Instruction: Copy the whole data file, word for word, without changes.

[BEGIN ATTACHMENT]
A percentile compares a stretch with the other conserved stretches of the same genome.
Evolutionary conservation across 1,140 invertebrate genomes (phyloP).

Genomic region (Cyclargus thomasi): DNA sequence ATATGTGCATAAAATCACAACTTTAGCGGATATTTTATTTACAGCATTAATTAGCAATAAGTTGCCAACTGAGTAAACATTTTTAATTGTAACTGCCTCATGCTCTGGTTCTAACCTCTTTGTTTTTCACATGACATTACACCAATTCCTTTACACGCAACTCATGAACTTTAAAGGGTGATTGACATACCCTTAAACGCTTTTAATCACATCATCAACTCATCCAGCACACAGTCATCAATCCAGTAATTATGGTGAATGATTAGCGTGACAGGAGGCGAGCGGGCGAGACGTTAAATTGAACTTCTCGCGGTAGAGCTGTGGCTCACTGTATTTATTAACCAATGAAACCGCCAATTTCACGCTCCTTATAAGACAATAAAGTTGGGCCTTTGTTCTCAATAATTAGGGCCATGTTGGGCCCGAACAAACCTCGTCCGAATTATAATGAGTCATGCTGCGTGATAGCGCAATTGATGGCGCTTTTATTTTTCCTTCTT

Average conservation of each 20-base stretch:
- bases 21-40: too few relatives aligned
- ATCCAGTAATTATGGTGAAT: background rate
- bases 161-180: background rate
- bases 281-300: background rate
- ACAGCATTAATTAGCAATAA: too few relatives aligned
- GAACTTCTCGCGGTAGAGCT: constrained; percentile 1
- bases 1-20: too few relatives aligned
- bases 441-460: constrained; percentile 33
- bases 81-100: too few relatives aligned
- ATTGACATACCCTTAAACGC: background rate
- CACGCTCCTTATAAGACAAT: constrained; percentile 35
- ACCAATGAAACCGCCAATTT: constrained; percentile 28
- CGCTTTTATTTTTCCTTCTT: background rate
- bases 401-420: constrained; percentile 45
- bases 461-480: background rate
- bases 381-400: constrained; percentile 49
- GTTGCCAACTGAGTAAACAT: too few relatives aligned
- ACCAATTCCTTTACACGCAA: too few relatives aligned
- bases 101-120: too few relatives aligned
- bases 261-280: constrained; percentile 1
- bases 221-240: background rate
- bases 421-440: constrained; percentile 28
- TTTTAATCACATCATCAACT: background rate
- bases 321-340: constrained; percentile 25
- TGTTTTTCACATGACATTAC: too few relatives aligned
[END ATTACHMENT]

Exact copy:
A percentile compares a stretch with the other conserved stretches of the same genome.
Evolutionary conservation across 1,140 invertebrate genomes (phyloP).

Genomic region (Cyclargus thomasi): DNA sequence ATATGTGCATAAAATCACAACTTTAGCGGATATTTTATTTACAGCATTAATTAGCAATAAGTTGCCAACTGAGTAAACATTTTTAATTGTAACTGCCTCATGCTCTGGTTCTAACCTCTTTGTTTTTCACATGACATTACACCAATTCCTTTACACGCAACTCATGAACTTTAAAGGGTGATTGACATACCCTTAAACGCTTTTAATCACATCATCAACTCATCCAGCACACAGTCATCAATCCAGTAATTATGGTGAATGATTAGCGTGACAGGAGGCGAGCGGGCGAGACGTTAAATTGAACTTCTCGCGGTAGAGCTGTGGCTCACTGTATTTATTAACCAATGAAACCGCCAATTTCACGCTCCTTATAAGACAATAAAGTTGGGCCTTTGTTCTCAATAATTAGGGCCATGTTGGGCCCGAACAAACCTCGTCCGAATTATAATGAGTCATGCTGCGTGATAGCGCAATTGATGGCGCTTTTATTTTTCCTTCTT

Average conservation of each 20-base stretch:
- bases 21-40: too few relatives aligned
- ATCCAGTAATTATGGTGAAT: background rate
- bases 161-180: background rate
- bases 281-300: background rate
- ACAGCATTAATTAGCAATAA: too few relatives aligned
- GAACTTCTCGCGGTAGAGCT: constrained; percentile 1
- bases 1-20: too few relatives aligned
- bases 441-460: constrained; percentile 33
- bases 81-100: too few relatives aligned
- ATTGACATACCCTTAAACGC: background rate
- CACGCTCCTTATAAGACAAT: constrained; percentile 35
- ACCAATGAAACCGCCAATTT: constrained; percentile 28
- CGCTTTTATTTTTCCTTCTT: background rate
- bases 401-420: constrained; percentile 45
- bases 461-480: background rate
- bases 381-400: constrained; percentile 49
- GTTGCCAACTGAGTAAACAT: too few relatives aligned
- ACCAATTCCTTTACACGCAA: too few relatives aligned
- bases 101-120: too few relatives aligned
- bases 261-280: constrained; percentile 1
- bases 221-240: background rate
- bases 421-440: constrained; percentile 28
- TTTTAATCACATCATCAACT: background rate
- bases 321-340: constrained; percentile 25
- TGTTTTTCACATGACATTAC: too few relatives aligned